How I see digital tools and approaches affecting my practices as a humanities student

As a history student for almost four years here at Guelph, I have been introduced to many digital tools that have affected my studies. I’m not the most tech-savvy person by any means, so most of my experience with digital tools and approaches is limited to researching for papers and studying. Pretty basic stuff.

As mentioned in class on Monday the transition from high school to university was where I began to see the capabilities of digital tools in helping me study and work. As a high school student my researching method for a paper or class project was reliant on mostly books that I could find in my schools library, or anything that I could find in the hour or so of class time that was provided in the computer labs for research. Coming to university was a dynamic change in how I research for writing. In most of my classes people from the library have given presentations on how to research and what tools the university provides for you, which has helped me to find better and more sources for any paper I’m trying to write. Without sounding too dramatic I really think that the digital tools for research that the school provides like Primo or other search engines like JSTOR have changed my process of researching and writing a paper. Since finding articles and books is so much easier and accessible the quality of the sources I use in my papers is much higher as well. Rather than just using whatever sources I can find that relate to the topic. I am able to look at a wider scope of material and pick and choose the best ones for my specific argument.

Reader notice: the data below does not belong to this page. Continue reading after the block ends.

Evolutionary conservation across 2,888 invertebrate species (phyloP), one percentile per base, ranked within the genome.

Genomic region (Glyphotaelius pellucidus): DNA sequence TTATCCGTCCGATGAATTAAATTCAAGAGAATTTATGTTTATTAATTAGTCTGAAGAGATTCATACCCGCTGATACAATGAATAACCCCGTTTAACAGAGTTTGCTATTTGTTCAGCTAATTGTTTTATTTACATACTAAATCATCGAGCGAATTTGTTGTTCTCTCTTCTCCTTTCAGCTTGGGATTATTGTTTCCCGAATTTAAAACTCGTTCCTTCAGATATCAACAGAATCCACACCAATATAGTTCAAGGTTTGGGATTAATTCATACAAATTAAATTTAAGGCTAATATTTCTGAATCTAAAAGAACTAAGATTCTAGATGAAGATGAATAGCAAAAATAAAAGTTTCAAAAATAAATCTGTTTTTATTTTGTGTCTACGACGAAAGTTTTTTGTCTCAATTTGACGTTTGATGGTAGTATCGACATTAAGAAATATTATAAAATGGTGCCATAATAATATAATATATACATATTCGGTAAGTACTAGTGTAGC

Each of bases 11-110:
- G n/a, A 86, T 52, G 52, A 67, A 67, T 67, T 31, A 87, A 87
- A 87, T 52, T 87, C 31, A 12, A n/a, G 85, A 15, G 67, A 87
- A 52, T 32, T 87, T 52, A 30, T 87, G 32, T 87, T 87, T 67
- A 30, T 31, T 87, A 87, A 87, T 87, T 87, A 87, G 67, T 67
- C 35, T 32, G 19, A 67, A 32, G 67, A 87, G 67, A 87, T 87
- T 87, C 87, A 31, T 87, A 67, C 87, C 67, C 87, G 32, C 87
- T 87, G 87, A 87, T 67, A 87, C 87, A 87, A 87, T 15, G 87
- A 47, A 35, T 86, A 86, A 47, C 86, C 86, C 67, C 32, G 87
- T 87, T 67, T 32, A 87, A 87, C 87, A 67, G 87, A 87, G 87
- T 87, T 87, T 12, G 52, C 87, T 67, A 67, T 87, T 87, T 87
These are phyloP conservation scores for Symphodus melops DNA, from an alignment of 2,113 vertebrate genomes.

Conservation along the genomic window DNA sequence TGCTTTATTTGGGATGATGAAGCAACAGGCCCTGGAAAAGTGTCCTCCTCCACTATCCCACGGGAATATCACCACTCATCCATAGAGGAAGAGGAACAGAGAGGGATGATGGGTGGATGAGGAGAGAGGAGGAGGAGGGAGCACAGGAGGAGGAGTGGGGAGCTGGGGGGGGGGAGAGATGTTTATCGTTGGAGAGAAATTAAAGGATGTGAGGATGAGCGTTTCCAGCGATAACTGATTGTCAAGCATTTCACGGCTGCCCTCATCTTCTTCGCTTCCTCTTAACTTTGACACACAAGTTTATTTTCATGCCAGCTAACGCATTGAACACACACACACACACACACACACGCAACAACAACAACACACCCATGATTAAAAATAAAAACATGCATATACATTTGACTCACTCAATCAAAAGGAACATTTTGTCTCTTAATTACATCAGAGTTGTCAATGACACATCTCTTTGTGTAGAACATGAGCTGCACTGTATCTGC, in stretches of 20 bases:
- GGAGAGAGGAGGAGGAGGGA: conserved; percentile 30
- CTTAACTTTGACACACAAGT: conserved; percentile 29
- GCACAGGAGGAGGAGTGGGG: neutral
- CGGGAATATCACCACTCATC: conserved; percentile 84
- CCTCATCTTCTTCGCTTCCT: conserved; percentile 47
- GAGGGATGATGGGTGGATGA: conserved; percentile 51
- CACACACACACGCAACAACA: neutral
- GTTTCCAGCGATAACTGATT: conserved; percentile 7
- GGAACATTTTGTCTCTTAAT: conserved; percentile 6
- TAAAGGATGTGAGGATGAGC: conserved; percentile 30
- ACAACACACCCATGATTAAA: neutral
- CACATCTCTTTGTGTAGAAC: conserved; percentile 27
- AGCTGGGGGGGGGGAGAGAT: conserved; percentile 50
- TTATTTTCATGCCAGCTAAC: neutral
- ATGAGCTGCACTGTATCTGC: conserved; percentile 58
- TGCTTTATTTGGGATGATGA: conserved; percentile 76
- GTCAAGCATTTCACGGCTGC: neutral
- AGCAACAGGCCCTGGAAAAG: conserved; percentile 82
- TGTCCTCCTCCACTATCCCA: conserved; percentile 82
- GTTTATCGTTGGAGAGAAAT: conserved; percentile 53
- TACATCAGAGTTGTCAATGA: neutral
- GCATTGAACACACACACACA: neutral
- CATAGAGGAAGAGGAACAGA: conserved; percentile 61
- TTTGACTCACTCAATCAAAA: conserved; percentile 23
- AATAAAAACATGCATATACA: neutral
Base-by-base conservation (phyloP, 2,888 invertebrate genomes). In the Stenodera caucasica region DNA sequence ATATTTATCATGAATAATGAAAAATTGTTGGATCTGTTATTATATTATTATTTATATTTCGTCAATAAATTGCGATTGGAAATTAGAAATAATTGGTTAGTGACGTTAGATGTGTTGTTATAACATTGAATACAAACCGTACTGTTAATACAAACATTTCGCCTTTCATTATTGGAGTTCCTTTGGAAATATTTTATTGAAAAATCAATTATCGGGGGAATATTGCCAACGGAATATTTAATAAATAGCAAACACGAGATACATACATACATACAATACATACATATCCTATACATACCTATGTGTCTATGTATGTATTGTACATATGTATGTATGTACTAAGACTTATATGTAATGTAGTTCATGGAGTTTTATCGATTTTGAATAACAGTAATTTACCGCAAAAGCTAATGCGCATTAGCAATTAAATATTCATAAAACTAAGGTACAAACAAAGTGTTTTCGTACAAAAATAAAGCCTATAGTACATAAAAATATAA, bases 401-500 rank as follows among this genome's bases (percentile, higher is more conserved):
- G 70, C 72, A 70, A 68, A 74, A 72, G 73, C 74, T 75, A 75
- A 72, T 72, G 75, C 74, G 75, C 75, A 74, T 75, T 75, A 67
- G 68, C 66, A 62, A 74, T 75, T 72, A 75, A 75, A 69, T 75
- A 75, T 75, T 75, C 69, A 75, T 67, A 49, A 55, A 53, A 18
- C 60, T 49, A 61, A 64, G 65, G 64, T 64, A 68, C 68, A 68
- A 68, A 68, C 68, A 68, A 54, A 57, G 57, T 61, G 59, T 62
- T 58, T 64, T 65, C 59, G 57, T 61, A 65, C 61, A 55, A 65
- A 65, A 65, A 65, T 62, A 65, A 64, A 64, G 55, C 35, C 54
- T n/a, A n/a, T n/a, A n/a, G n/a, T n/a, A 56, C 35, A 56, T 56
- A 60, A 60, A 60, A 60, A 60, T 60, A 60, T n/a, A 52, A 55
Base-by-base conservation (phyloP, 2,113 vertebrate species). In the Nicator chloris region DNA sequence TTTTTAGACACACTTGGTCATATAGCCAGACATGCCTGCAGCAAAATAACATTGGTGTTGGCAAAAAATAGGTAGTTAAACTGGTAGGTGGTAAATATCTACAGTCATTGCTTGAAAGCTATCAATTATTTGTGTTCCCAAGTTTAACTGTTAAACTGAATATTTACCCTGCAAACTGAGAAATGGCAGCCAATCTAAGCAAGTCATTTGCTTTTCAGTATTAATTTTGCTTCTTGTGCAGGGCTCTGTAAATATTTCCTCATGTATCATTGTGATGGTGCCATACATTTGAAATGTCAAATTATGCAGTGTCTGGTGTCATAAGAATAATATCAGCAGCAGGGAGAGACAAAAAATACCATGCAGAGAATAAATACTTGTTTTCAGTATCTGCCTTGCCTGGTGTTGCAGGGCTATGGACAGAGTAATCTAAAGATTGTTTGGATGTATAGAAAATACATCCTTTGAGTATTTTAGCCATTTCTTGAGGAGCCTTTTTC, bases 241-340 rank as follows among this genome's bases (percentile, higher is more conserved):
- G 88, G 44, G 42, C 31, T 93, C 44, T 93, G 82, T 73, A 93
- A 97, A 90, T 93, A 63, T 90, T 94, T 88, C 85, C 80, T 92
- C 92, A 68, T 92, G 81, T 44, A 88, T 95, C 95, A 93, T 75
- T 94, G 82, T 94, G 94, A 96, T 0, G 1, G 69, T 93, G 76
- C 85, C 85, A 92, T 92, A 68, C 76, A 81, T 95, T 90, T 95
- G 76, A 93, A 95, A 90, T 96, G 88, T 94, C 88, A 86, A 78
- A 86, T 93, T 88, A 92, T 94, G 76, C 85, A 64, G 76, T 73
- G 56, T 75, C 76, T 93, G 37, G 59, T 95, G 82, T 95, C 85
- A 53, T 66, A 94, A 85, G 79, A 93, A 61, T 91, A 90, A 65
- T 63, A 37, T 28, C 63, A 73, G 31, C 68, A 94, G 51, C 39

Outside of things the school provides I have used digital tools as a way to help me in my classes. I’ve taken several economics classes in my first year or two at Guelph and whenever the math or the concepts were giving me a hard time I would occasionally look at youtube videos/tutorials (such as Khan Academy’s Micro/Macroeconomics series: http://www.youtube.com/playlist?list=PLAEA5E9ACA1508F92)  on those topics to get a better understanding. To me the idea of these outside platforms of learning and teaching, utilising these digital approaches, is fascinating because of the capabilities it has. If somebody wants to learn how to build a computer or rewire some speakers they are able to discuss with others over the internet or watch a step by step video that they can pause or rewind as many times as they want, rather than paying somebody else to do it for them, or going to a class to teach them how.  Somebody can search for one of these videos or discussions when they need to accomplish something, watch it as they do it themselves, and then forget about that skill or whatever until they need to do it again, in which case they could look up the video once more. In the future it is not too much of a stretch to assume that this method of teaching using digital tools will have a huge influence on how people teach others and how they learn.

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How I see digital tools and approaches affecting my practices as a humanities student

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